Information contained in this publication is intended for informational purposes only and does not constitute legal advice or opinion, nor is it a substitute for the professional judgment of an attorney.
While Hurricane Irene churned up the East Coast this weekend, quieter, albeit significant changes were taking place at the National Labor Relations Board. Long-time Board member and Chairman Wilma Liebman’s term expired on Saturday, August 27. Fellow Democratic member Mark Gaston Pearce has been designated as the new Board Chairman. The remaining members include Brian Hayes, a Republican, and Craig Becker, a Democrat, whose recess appointment expires at the end of this year and will not likely be confirmed for a full term. The vacancy left when Republican member Peter Schaumber left the Board after his second term expired in August 2010 has yet to be filled. In January 2011, President Obama nominated Terence F. Flynn – who currently works as Hayes’ Chief Counsel – to fill that vacancy. Senate action on Flynn’s nomination, however, is still pending. The probable result of these changes will be that the Board will be left with only two acting members come January 2012.
With only two members, the agency could be restricted in its ability to issue decisions and finalize regulations. In last year’s New Process Steel opinion, the Supreme Court held that the National Labor Relations Act requires that the Board operate with at least three members in order to exercise its full authority. While regional NLRB offices would still be able to conduct representation elections and investigate unfair labor practice charges, any appeals to those decisions or outcomes would be unable to progress to the highest administrative level. Although the President could seat another member via recess appointment, actions in the House may limit the ability of the Senate to officially recess any time soon, thereby preventing the President from making any recess appointments.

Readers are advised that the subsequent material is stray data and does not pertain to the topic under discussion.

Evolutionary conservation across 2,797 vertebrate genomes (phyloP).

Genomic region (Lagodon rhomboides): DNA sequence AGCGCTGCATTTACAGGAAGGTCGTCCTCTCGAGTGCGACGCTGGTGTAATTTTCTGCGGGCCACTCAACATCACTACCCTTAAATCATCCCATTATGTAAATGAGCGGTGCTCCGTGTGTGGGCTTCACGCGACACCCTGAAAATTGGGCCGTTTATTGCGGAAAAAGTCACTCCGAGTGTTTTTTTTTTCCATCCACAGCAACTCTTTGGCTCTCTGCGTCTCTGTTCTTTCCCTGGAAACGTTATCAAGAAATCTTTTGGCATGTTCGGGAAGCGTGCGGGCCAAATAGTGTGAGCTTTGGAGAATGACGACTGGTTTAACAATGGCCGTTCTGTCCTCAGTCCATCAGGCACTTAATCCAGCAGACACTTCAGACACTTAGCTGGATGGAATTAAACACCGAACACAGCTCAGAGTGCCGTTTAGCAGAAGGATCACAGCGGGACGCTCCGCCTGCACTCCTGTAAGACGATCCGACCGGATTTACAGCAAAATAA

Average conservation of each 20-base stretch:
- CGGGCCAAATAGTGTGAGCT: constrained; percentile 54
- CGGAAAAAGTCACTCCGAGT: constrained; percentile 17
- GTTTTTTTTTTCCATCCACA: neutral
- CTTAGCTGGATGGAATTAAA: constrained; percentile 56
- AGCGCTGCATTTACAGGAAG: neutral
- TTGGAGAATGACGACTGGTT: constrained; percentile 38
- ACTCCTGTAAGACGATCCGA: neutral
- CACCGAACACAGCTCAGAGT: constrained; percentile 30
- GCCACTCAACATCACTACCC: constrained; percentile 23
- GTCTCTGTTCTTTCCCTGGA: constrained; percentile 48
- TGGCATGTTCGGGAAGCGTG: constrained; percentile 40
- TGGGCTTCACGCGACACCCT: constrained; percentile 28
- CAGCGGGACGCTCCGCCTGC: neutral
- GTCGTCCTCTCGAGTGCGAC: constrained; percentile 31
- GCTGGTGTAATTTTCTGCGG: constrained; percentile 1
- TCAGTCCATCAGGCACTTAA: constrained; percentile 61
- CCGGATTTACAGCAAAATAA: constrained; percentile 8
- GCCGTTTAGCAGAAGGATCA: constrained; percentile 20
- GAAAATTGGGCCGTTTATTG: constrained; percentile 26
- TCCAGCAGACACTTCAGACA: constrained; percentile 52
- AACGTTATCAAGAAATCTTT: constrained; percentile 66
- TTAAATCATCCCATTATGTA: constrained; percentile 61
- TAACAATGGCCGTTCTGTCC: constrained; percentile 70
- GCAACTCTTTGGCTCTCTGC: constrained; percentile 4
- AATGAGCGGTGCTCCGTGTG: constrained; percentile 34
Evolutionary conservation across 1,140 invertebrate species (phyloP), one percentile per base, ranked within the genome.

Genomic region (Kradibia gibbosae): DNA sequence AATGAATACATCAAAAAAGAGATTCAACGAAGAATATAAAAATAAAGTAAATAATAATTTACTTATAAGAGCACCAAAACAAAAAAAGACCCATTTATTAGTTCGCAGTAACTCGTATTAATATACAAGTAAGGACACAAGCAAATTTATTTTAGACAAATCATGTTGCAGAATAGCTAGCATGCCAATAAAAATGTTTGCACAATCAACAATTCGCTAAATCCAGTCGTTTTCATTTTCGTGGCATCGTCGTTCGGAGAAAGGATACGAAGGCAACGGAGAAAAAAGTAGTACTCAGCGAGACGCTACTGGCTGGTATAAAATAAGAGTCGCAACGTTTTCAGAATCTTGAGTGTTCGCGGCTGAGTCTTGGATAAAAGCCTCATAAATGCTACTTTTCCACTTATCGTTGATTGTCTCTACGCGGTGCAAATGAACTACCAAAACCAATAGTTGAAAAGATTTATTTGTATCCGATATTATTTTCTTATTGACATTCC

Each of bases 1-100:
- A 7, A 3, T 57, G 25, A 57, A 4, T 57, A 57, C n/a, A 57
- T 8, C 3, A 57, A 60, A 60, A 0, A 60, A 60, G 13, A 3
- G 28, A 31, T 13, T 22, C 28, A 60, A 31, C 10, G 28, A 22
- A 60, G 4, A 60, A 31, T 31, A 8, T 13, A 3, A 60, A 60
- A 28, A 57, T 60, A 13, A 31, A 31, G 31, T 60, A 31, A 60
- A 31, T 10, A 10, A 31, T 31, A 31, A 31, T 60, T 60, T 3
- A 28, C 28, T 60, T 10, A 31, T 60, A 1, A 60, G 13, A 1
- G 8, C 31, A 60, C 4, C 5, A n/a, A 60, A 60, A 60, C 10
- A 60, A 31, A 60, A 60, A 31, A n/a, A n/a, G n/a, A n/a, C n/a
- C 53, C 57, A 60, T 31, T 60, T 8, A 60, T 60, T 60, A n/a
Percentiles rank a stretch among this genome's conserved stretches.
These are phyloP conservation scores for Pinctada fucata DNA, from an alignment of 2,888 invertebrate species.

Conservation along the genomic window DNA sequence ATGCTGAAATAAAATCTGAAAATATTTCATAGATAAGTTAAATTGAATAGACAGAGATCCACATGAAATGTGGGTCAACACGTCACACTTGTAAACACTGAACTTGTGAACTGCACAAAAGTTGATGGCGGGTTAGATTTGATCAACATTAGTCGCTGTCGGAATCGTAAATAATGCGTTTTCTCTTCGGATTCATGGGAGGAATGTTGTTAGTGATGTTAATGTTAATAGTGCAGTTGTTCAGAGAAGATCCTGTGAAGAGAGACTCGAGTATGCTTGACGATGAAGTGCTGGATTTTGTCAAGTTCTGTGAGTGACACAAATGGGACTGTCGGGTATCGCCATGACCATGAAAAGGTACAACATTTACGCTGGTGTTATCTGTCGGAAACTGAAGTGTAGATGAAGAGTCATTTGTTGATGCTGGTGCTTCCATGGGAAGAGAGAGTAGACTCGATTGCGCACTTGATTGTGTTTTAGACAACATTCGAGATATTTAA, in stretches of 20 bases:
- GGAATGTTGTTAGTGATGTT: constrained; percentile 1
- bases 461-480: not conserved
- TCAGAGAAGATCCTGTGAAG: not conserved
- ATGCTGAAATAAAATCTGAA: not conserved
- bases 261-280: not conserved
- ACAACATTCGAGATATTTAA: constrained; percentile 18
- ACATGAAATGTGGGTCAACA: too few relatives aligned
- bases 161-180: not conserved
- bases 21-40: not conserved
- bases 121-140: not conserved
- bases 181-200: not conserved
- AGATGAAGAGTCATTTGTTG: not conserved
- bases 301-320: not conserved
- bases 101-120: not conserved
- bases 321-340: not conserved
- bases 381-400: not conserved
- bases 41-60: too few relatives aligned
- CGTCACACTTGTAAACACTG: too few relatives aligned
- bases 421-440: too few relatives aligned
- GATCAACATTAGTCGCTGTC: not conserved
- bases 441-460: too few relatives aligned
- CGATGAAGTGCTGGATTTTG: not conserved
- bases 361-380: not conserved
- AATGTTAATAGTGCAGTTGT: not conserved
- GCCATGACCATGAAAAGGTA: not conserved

The potential ramifications of the open Board seats have some in the business and labor communities abuzz. Some believe that before January 1, the remaining members will issue a flurry of decisions and finalize a number of new rules, which is particularly troubling to employers in light of the NLRB’s controversial actions with respect to both case processing and rulemaking. Concerned with that possibility, one organization in an open letter to member Hayes has called for his resignation, which would leave the Board with two acting members, thereby cutting off the agency’s ability to issue any further decisions or rules.
The impact of a two member NLRB post-New Process Steel is not entirely clear, but given the current political climate, it would appear that a two-member panel is a distinct possibility. While such a situation certainly will affect employers and their operations, only time will tell exactly how.